When travelling along the West coast of Ireland, it is impossible to miss Connemara, a region in County Galway. It evokes some of the most iconic Irish landscapes you see in travel guides, those famous rugged vistas and rustic tranquillity. The scenery combines narrow roads punctuating windswept valleys, countless sheep, beautiful inland loughs - what's not to like? So, as I headed from Limerick up to Galway City, I decided to go on a day trip to the renowned countryside.

There are a few companies operating tours from Galway to Connemara, as well as to the Cliffs of Moher, the Burren, and the Aran Islands. After browsing the world wide web, I booked a trip with Galway Tour Company for no particular reason other than that I liked their description of the route better than others.

> The tour runs daily. It leaves Galway at 10:00 and returns at 17:30-18:00. Ticket prices: adult €30, student/senior €25, child €20. There's a €5 discount when booking two day-trips with then.

The first leg of the tour takes you on the road N59, which stretches out along Lough Corrib. As you drive from Galway farther inland, you will notice that the landscape changes from the forty shades of green that the country is so strongly associated with to a tapestry of golden hued heather, purple mountains, and brown turf bogs. 'Savage beauty', as Oscar Wilde described it.


Within about 1,5 hours the bus brings to you to Kylemore Abbey, a place with a very romantic yet tragic history. Located on the shores of Pollacapall Lough at the foot of the Twelve Pins Mountains, this neo-Gothic castle was built for a wealthy cotton merchant named Mitchell Henry as a present for his beloved wife Margaret. The couple spent their honeymoon in Connemara and fell in love with the place. Following Margaret's suggestion, Mitchell decided to build a home for their family here. The castle took seven years to build, so the Henry's and their 9 children would spend time between London and Kylemore. When the works were completed in 1871, the big family settled down in Connemara. Unfortunately, they were not meant to enjoy it for too long.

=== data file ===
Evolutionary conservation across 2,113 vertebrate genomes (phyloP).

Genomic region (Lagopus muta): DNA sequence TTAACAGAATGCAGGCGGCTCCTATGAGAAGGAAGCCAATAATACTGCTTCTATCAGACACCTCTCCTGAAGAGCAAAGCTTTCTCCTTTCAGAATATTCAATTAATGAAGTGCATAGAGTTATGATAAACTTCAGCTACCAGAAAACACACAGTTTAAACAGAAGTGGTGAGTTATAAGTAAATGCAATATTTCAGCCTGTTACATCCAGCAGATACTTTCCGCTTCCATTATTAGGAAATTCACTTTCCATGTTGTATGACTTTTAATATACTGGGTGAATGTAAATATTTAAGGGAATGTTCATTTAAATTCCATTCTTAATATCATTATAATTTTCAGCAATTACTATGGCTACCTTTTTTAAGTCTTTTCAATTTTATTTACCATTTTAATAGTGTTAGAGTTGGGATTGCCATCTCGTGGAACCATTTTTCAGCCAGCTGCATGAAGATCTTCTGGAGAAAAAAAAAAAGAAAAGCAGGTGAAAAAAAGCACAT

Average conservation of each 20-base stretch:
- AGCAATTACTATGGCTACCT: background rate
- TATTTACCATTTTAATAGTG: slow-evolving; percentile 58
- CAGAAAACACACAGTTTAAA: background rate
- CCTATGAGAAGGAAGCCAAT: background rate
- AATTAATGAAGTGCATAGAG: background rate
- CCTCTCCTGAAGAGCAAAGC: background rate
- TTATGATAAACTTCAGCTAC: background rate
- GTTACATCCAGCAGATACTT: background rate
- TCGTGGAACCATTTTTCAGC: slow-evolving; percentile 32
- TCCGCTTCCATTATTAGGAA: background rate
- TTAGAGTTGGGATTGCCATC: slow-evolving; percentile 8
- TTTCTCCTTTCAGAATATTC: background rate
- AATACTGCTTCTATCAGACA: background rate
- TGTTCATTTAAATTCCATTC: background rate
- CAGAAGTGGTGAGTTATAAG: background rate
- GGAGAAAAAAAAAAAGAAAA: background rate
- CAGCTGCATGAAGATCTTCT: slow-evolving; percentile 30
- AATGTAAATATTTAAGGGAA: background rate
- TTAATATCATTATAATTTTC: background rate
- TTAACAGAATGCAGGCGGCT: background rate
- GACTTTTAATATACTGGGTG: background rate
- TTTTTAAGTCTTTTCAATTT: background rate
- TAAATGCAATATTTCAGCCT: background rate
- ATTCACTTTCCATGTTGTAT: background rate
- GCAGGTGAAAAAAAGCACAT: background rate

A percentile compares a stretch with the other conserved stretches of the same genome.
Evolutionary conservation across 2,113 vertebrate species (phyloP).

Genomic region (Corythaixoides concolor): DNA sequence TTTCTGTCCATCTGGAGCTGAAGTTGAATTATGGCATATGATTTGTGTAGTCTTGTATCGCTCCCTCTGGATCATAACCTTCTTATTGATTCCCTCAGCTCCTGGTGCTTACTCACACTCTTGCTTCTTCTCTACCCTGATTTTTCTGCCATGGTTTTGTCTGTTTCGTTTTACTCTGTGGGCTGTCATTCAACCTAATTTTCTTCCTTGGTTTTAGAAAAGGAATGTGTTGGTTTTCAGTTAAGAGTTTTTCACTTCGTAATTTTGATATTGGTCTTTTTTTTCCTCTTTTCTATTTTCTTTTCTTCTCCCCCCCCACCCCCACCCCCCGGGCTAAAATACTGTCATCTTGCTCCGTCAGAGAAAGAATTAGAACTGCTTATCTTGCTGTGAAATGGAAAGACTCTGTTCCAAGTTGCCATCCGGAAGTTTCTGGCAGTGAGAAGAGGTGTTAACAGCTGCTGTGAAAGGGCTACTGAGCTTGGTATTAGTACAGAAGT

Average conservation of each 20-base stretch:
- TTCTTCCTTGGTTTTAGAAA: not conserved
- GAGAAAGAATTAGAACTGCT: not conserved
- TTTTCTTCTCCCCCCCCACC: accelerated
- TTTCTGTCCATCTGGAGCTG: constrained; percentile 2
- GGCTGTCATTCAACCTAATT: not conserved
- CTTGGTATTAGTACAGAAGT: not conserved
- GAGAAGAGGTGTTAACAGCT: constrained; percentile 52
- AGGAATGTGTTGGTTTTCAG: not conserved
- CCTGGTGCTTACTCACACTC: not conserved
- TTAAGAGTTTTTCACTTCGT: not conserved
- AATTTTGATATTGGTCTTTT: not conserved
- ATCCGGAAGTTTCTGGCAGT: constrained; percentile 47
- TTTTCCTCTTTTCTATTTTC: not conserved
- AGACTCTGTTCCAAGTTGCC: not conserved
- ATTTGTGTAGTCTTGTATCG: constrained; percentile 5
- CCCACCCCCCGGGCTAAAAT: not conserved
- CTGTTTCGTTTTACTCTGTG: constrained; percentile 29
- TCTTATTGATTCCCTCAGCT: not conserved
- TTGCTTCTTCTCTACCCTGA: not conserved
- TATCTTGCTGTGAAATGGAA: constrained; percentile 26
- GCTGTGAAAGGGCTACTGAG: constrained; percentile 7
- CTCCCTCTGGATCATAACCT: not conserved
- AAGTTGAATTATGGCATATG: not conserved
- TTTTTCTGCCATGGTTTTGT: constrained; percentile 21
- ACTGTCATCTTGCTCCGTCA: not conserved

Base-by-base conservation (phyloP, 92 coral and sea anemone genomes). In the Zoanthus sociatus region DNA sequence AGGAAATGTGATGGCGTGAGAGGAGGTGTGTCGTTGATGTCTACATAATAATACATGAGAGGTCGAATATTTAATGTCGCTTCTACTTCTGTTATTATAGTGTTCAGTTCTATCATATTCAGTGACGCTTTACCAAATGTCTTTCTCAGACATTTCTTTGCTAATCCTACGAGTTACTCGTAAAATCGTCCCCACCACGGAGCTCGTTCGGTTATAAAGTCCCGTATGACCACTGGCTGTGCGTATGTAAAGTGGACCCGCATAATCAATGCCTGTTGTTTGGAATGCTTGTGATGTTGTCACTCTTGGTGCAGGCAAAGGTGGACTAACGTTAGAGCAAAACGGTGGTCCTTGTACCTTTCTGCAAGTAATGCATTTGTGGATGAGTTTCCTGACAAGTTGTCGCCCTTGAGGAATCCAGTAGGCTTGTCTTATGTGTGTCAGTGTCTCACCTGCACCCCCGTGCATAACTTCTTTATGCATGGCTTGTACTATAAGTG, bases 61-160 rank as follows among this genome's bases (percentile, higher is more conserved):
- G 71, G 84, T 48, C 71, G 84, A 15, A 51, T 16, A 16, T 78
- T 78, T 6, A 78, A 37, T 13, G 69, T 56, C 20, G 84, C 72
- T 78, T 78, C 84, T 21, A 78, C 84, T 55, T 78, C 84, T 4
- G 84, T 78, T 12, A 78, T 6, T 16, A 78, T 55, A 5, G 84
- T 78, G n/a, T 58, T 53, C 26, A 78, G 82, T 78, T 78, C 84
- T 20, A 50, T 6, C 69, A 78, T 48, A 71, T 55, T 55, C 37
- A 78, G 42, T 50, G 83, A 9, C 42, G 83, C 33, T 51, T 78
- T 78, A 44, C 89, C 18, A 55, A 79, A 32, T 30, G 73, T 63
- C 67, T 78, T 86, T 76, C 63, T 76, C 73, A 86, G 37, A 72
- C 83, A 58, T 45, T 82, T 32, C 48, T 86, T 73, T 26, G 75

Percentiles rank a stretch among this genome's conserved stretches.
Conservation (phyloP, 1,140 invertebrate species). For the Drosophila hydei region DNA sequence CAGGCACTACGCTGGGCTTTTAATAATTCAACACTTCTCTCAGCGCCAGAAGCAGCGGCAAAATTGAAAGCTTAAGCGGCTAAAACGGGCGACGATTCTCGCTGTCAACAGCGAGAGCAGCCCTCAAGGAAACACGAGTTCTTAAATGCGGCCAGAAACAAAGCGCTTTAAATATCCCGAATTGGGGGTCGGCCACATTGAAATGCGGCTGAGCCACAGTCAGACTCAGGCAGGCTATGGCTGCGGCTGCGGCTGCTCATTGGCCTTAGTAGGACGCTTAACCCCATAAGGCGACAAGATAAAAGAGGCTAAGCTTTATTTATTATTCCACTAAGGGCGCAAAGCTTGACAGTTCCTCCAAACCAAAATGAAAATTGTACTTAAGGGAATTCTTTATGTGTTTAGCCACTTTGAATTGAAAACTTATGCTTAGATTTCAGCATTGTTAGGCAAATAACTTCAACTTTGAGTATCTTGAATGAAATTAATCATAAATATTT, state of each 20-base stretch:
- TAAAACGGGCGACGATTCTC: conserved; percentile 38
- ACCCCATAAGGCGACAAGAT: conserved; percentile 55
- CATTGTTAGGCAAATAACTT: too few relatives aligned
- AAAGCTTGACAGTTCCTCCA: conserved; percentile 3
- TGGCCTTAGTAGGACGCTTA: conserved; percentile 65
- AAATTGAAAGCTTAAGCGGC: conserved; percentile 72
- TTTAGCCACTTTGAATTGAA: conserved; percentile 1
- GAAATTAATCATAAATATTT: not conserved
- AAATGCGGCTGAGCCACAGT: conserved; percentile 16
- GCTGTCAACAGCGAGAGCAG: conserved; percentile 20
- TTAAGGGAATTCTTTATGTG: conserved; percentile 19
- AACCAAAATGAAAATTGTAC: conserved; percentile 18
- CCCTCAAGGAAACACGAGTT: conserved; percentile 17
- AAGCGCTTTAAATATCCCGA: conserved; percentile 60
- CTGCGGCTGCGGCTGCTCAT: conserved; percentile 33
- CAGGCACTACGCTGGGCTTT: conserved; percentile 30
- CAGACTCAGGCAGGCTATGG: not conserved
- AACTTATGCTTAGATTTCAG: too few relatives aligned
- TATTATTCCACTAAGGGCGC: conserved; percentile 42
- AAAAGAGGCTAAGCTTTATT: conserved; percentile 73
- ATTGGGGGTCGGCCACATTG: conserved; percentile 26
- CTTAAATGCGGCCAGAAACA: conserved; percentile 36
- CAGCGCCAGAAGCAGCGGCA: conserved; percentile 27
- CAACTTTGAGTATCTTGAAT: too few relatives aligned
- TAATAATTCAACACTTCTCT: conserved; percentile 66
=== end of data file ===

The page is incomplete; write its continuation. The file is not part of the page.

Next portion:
In November 1874, the Henry's went on holiday to Egypt, where Margaret contracted dysentery and passed away at the age of 45. Her death left Mitchell completely devastated and overwhelmed by grief. He had her body embalmed and brought back to Kylemore. On the grounds of the castle, he built a church designed as a cathedral in miniature (picture in the middle). It was originally intended that Margaret would be buried in the crypt below the church, but as Mitchell could not bear the thought of burying her below ground, so he built a mausoleum to lay her to rest a short distance from the church (click pictures to enlarge).